I suspect that to be an error and that it should be BS5733. The Homebase site indicates BS5733.
 
I believe it is actually a 32A breaker, would that suggest I would need to have a higher rated blank face plate fitted instead?
 

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Dartlec

Esteemed
Arms
I believe it is actually a 32A breaker, would that suggest I would need to have a higher rated blank face plate fitted instead?
It probably suggests that you have a ring for the heaters (probably feeding several?)

That said, it is normally OK to fit a 20A rated socket/or 13A spur, because the supply terminals are rated to take the extra load that may exist on the circuit - it is the load side that is rated for 13A (in a fused spur) or 20A with some sockets - the standard BS1363 covers the issue. Though if Arlec's own site has an error regarding certification that doesn't fill me with confidence in their product.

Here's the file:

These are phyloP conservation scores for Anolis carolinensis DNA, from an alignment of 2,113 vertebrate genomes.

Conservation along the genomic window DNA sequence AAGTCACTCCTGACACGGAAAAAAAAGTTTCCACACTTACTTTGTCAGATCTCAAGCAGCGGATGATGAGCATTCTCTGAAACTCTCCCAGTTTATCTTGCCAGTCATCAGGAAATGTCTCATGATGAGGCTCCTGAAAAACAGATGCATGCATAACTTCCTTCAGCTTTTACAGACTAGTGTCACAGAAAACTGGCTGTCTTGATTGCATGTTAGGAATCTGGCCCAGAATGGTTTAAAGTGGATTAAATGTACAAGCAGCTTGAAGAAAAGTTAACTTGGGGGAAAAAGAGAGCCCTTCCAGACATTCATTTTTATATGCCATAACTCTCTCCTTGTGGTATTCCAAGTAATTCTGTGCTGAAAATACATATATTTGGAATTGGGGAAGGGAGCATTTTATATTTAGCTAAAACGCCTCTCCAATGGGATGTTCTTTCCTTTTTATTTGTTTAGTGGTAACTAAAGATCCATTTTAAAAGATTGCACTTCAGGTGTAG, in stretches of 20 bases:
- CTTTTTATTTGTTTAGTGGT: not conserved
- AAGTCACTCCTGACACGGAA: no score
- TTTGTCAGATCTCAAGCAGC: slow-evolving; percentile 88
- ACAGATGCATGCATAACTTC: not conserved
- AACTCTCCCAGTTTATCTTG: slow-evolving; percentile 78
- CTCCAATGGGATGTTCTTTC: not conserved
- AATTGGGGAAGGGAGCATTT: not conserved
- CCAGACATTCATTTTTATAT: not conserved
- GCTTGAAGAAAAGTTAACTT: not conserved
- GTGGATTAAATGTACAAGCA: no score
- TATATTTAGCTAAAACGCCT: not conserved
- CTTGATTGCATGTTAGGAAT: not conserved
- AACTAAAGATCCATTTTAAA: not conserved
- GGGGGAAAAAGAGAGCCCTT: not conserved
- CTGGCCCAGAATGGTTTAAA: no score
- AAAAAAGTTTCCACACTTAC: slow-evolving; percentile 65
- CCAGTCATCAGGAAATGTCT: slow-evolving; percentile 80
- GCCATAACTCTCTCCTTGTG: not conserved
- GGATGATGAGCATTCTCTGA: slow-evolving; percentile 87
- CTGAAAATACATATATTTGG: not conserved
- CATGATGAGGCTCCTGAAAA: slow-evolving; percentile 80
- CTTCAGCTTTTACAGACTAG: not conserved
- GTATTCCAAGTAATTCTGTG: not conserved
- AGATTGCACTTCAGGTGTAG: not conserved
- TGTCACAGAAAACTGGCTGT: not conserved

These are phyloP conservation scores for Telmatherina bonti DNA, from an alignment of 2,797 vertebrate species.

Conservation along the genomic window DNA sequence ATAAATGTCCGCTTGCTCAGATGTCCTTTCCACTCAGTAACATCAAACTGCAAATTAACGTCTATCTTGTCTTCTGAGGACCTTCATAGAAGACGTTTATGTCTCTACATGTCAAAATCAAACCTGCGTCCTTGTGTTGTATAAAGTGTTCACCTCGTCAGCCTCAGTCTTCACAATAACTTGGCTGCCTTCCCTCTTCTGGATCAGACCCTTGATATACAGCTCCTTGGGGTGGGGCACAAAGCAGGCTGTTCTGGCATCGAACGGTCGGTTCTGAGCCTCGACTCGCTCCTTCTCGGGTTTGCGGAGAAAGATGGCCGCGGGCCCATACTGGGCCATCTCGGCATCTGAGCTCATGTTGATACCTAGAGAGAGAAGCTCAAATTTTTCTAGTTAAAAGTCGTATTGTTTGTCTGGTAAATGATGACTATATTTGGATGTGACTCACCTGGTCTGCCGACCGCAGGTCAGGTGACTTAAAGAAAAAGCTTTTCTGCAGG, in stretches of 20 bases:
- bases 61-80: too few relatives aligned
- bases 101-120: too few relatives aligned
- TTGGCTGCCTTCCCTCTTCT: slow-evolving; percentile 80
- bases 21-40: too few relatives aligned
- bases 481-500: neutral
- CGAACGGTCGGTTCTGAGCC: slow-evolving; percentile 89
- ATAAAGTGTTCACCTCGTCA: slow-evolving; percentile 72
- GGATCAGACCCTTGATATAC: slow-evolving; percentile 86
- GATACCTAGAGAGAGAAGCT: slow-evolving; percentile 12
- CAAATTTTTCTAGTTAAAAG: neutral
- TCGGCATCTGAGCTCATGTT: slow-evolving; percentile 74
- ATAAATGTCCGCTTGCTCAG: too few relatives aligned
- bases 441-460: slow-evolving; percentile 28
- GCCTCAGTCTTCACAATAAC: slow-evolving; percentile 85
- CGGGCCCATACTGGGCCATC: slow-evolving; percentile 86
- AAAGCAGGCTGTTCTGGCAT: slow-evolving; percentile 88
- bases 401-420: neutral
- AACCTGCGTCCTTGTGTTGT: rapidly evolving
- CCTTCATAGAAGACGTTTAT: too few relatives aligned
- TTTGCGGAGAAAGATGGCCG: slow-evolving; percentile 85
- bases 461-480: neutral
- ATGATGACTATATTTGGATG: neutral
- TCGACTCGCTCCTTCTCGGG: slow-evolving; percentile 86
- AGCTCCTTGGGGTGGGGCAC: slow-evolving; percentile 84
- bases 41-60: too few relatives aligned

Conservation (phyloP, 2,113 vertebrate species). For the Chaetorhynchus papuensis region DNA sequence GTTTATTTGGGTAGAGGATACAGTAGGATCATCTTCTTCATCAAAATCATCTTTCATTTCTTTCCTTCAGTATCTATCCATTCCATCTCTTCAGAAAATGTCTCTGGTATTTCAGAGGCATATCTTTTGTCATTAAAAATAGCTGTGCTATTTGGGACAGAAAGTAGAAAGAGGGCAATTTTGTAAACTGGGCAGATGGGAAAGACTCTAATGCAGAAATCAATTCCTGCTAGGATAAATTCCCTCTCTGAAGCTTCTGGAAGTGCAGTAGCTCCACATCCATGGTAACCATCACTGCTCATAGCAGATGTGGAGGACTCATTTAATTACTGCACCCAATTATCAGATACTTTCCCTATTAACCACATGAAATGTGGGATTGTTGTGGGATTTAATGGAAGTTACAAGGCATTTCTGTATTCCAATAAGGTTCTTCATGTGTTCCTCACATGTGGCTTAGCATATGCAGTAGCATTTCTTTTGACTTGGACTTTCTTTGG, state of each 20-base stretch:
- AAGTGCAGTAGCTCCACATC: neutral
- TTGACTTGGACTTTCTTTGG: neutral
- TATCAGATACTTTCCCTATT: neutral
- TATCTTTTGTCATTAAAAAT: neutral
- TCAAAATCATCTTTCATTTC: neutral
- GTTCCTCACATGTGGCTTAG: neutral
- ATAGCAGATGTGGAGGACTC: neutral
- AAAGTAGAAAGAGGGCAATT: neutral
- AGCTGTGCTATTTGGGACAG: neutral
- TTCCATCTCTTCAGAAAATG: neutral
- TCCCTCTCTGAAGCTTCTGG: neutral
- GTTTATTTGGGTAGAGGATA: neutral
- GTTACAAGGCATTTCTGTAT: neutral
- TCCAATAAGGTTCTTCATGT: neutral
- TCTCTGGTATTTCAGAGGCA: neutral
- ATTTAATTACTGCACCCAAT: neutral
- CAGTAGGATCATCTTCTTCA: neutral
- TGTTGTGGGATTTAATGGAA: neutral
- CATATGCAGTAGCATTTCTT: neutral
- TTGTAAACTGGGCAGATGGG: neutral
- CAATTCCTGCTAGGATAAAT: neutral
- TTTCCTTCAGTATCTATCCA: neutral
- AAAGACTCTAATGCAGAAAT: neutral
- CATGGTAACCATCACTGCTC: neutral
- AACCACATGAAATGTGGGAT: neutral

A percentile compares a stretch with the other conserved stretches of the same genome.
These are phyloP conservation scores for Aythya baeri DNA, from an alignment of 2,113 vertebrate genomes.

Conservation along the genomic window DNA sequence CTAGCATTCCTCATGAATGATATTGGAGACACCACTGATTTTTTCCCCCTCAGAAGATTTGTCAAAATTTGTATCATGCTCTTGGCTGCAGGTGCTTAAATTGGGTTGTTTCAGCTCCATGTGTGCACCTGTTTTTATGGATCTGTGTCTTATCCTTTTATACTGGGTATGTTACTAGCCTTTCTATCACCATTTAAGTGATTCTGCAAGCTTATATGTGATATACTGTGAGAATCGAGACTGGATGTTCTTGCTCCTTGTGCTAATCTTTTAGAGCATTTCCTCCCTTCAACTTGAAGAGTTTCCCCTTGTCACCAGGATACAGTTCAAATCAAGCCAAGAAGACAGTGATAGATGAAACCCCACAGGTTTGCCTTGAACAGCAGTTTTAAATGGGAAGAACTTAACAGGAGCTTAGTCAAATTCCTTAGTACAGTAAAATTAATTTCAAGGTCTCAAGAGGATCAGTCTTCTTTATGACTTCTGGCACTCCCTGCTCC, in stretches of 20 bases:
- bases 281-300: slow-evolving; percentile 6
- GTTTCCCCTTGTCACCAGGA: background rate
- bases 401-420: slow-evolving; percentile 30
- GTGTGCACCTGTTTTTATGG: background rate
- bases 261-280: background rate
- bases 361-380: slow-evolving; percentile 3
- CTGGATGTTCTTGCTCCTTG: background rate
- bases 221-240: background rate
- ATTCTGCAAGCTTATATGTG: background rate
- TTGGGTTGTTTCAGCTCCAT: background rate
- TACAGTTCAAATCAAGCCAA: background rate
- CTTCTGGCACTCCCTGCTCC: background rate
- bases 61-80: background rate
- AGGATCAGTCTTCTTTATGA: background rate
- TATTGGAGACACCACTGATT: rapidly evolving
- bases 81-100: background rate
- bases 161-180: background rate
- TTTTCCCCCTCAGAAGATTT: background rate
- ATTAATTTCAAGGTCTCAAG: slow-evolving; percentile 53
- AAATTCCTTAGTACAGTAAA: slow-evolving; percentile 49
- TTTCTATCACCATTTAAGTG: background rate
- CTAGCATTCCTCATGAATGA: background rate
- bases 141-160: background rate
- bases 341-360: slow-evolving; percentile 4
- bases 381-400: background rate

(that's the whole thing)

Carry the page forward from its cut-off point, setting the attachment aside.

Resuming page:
Your easiest option might be to remove the flex from the existing fused spur as you appear to have done and then leave it connected to the wall - the switch won't do anything obviously.

An alternative might be to connect the pairs of cables in the back box with wago connectors such as these:



Then put on any blank plate that you like - the blank plate doesn't need a rating as it's only a cover for the enclosure.

The important thing is that the connection is good and continuous on all 3 pairs of connectors.